Psychiatry Clerkship

General Information

Clerkship Goals & Objectives

The overall goal of the clerkship is to provide a thorough introduction to Psychiatry through supervised patient encounters, clinical teaching and a structured didactic program.

The students will meet the following core objectives and desired goals:

Student Core Objectives

1. Learn the psychiatric exam.

Curriculum: The psychiatric exam will be taught by residents, physician assistants, attendings and preceptors in the hospital and clinic settings. During the chief resident teaching time a systematic review of the psychiatric exam will occur or it can be observed on the website.

Benchmark: The three main categories evaluated include: interview initiation, history taking and listening skills. To learn the exam you will practice them during rounds and while in the outpatient setting.

Test: Perform an interview observed by your preceptor and receive a passing score. You must repeat the CEX until a pass score is achieved. The CEX form must be returned to Gayle Schneider** in order to pass the clerkship.

2. Learn to identify the major psychiatric illnesses and how to differentiate between them.

Curriculum: The major diagnostic categories of psychiatric illnesses taught in this clerkship are child psychiatry, psychotic disorders, mood disorders, anxiety disorders, substance-related disorders, cognitive disorders and personality disorders.

Benchmark: Key features of each will be taught during the didactics and can be found on the website.

Test: To pass the clerkship two full psychiatric write ups that include a differential diagnosis are completed and reviewed by the preceptor or attending. The final exam for the clerkship also requires the ability to make diagnoses based on clinical cases.

3. Learn to identify the major indications for and side effects of one or more medications from each of the following classes of medications: atypical antipsychotics; selective serotonin reuptake inhibitors; novel antidepressants; tricyclic antidepressants; mood stabilizers; benzodiazepines and anti-EPS agents.

Curriculum: The major psychiatric pharmacologic categories, examples within each group, prominent side effects and indications for use are taught during the clerkship through the web-based cases, during rounds and in formal didactics.

Benchmark: Key features of each will be taught during the didactics and can be found on the website.

Test: The final exam for the clerkship requires the ability to identify major indications for and side effects of psychiatric medications.

4. Have exposure to the major psychiatric illnesses.

Curriculum: It is expected that the student will have broad exposure to patients with psychiatric illness. What constitutes a patient exposure are: directly observing an interview of a patient; interviewing a patient; completing an on line case involving a patient case.

Benchmark: See at least one patient in each of the following illness categories: psychotic disorder, mood disorder, anxiety disorder, substance-related disorder, cognitive disorder, and personality disorder.

Test: You will log your patient contact on the Psychiatry Clerkship Experience Log [39k MSWord]. At the end of the first three weeks if you have not seen a patient in each of the categories listed above, please complete the appropriate on-line case and read the appropriate chapter in the clerkship text. After completing the case(s), log this as a patient contact on the Psychiatry Clerkship Experience Log. This form must also be returned to Gayle Schneider**.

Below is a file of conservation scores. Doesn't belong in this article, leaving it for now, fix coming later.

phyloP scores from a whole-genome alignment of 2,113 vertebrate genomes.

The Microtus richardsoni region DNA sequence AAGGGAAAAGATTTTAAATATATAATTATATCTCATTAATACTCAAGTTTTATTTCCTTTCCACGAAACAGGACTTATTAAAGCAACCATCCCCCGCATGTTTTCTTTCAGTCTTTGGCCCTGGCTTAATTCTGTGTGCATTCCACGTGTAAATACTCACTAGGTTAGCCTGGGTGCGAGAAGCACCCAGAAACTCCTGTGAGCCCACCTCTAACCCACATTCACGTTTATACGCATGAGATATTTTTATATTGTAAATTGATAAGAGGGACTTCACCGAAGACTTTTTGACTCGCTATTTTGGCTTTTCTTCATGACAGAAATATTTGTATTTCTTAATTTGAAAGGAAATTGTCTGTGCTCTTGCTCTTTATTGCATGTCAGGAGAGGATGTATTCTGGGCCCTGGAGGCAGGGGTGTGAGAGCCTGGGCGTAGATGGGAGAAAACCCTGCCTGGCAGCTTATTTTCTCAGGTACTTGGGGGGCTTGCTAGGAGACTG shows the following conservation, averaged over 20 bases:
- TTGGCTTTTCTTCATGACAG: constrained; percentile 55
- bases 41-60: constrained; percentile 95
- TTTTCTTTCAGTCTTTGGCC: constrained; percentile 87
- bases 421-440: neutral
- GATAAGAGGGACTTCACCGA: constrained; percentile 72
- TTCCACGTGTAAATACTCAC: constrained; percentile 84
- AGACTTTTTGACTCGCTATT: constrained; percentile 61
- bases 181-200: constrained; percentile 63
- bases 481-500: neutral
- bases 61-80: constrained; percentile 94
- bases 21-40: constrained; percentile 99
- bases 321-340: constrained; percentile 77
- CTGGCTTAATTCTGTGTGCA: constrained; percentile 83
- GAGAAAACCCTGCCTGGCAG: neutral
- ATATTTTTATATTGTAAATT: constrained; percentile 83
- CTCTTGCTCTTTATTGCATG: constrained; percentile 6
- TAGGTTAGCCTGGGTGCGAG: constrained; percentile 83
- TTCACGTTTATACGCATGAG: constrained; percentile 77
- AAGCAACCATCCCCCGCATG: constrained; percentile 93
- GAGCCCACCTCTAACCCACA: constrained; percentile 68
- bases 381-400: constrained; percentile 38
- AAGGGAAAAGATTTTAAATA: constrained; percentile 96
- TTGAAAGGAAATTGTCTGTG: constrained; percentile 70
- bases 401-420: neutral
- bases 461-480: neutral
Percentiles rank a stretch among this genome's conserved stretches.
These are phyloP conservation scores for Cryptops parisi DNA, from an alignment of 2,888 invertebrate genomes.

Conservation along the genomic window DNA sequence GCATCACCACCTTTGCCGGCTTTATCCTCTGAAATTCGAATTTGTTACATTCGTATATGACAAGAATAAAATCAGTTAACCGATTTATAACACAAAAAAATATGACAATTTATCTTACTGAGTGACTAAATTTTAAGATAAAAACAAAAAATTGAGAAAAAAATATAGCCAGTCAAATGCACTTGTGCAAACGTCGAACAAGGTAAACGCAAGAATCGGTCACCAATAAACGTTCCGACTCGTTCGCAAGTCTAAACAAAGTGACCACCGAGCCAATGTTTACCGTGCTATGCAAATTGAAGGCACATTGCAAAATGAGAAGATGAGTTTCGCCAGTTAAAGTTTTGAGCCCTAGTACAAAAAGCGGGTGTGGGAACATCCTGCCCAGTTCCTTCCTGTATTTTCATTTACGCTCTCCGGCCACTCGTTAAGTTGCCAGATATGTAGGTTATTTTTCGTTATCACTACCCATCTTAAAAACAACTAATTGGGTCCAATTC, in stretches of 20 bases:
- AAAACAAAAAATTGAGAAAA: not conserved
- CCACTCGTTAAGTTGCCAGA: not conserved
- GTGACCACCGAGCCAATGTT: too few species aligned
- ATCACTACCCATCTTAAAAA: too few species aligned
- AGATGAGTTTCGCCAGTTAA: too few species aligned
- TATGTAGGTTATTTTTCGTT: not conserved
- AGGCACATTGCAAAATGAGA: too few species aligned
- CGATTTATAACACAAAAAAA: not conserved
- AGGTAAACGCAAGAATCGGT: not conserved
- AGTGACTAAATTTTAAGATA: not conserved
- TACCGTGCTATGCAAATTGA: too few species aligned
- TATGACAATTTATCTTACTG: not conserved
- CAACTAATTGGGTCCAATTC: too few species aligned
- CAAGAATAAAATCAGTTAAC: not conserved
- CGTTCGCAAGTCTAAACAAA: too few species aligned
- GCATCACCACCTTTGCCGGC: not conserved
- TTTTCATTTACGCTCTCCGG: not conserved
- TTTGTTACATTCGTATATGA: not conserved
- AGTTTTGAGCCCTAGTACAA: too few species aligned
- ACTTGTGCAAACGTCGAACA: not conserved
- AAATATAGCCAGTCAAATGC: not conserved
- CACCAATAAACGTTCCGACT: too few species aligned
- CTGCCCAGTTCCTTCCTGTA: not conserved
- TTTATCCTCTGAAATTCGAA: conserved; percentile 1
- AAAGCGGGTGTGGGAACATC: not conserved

5. Have exposure to a bioethical issue in psychiatry.

Curriculum: Bioethical issues arise frequently in psychiatry. You are required to identify, observe and reflect on at least one bioethical clinical scenario during the clerkship.

Benchmark: Have exposure to at least one patient in which a bioethical issue is raised either in the clinical setting or through a web-based case.

Test: On the Psychiatry Clerkship Experience form write a reflection on the clinical bioethics case you observed or on a bioethics case completed on the website. This information will be returned to Gayle Schneider.

6. Receive mid-rotation feedback.

Curriculum: Feedback given after the first three weeks of the clerkship should allow you to improve your performance in the second three weeks. Keep in mind that the feedback should contain both constructive criticism and positive reflections.

Benchmark: All students should receive mid-rotation feedback. The student is responsible for requesting and documenting the feedback from their attending or preceptor.

Test: The student will document the feedback they received on the Psychiatry Clerkship Experience form. At the end of the clerkship this form must also be returned to Gayle Schneider**.

Desired Goals            

  • Demonstrate the ability to ask in a sensitive manner about the following: suicide and suicidal ideation; homicidal ideation; abuse; drug and alcohol habits.
  • List the etiologic factors of the major psychiatric illnesses including biologic, sociocultural, intrapsychic and interpersonal.
  • Demonstrate the ability to work effectively as part of a multidisciplinary mental treatment team.
  • Identify nonpharmacologic treatments including psychotherapies, psychoeducation, social and community interventions.
  • Increase level of comfort in working with patients with psychiatric illness.

** For all documents that must be submitted to Gayle Schneider, you can e-mail to as electronic attachments, fax to 206-744-3236, send by Campus Mail to Box 359911, or by USPS to Gayle Schneider, Box 359911, 325 9th Avenue, Seattle, WA 98104-2499.

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